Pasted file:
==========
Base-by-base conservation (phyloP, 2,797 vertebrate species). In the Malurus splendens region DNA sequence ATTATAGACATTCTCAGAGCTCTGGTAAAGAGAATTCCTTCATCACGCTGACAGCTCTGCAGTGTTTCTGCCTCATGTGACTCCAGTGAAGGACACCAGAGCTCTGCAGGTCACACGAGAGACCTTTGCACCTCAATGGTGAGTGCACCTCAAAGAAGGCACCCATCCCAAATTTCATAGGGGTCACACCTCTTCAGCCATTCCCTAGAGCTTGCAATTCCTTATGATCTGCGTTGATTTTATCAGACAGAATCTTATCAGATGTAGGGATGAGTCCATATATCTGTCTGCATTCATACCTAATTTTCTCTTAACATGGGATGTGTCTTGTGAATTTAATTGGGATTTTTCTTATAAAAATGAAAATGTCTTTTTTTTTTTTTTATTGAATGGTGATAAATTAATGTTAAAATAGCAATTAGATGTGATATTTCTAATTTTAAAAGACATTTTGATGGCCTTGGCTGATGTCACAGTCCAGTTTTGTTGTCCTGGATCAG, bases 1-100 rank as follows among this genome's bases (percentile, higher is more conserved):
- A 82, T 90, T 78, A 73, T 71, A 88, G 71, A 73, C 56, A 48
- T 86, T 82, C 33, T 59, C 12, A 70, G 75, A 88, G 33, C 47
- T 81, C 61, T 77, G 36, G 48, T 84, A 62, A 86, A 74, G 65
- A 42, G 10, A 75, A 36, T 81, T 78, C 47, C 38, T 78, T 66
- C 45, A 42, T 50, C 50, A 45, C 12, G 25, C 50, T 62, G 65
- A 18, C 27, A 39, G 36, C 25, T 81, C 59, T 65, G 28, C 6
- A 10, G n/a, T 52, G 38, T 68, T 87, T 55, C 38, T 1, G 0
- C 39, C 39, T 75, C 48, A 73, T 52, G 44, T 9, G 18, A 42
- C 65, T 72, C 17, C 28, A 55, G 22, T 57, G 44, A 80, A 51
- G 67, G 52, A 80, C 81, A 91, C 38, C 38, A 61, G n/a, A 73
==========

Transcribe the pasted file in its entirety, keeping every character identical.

Base-by-base conservation (phyloP, 2,797 vertebrate species). In the Malurus splendens region DNA sequence ATTATAGACATTCTCAGAGCTCTGGTAAAGAGAATTCCTTCATCACGCTGACAGCTCTGCAGTGTTTCTGCCTCATGTGACTCCAGTGAAGGACACCAGAGCTCTGCAGGTCACACGAGAGACCTTTGCACCTCAATGGTGAGTGCACCTCAAAGAAGGCACCCATCCCAAATTTCATAGGGGTCACACCTCTTCAGCCATTCCCTAGAGCTTGCAATTCCTTATGATCTGCGTTGATTTTATCAGACAGAATCTTATCAGATGTAGGGATGAGTCCATATATCTGTCTGCATTCATACCTAATTTTCTCTTAACATGGGATGTGTCTTGTGAATTTAATTGGGATTTTTCTTATAAAAATGAAAATGTCTTTTTTTTTTTTTTATTGAATGGTGATAAATTAATGTTAAAATAGCAATTAGATGTGATATTTCTAATTTTAAAAGACATTTTGATGGCCTTGGCTGATGTCACAGTCCAGTTTTGTTGTCCTGGATCAG, bases 1-100 rank as follows among this genome's bases (percentile, higher is more conserved):
- A 82, T 90, T 78, A 73, T 71, A 88, G 71, A 73, C 56, A 48
- T 86, T 82, C 33, T 59, C 12, A 70, G 75, A 88, G 33, C 47
- T 81, C 61, T 77, G 36, G 48, T 84, A 62, A 86, A 74, G 65
- A 42, G 10, A 75, A 36, T 81, T 78, C 47, C 38, T 78, T 66
- C 45, A 42, T 50, C 50, A 45, C 12, G 25, C 50, T 62, G 65
- A 18, C 27, A 39, G 36, C 25, T 81, C 59, T 65, G 28, C 6
- A 10, G n/a, T 52, G 38, T 68, T 87, T 55, C 38, T 1, G 0
- C 39, C 39, T 75, C 48, A 73, T 52, G 44, T 9, G 18, A 42
- C 65, T 72, C 17, C 28, A 55, G 22, T 57, G 44, A 80, A 51
- G 67, G 52, A 80, C 81, A 91, C 38, C 38, A 61, G n/a, A 73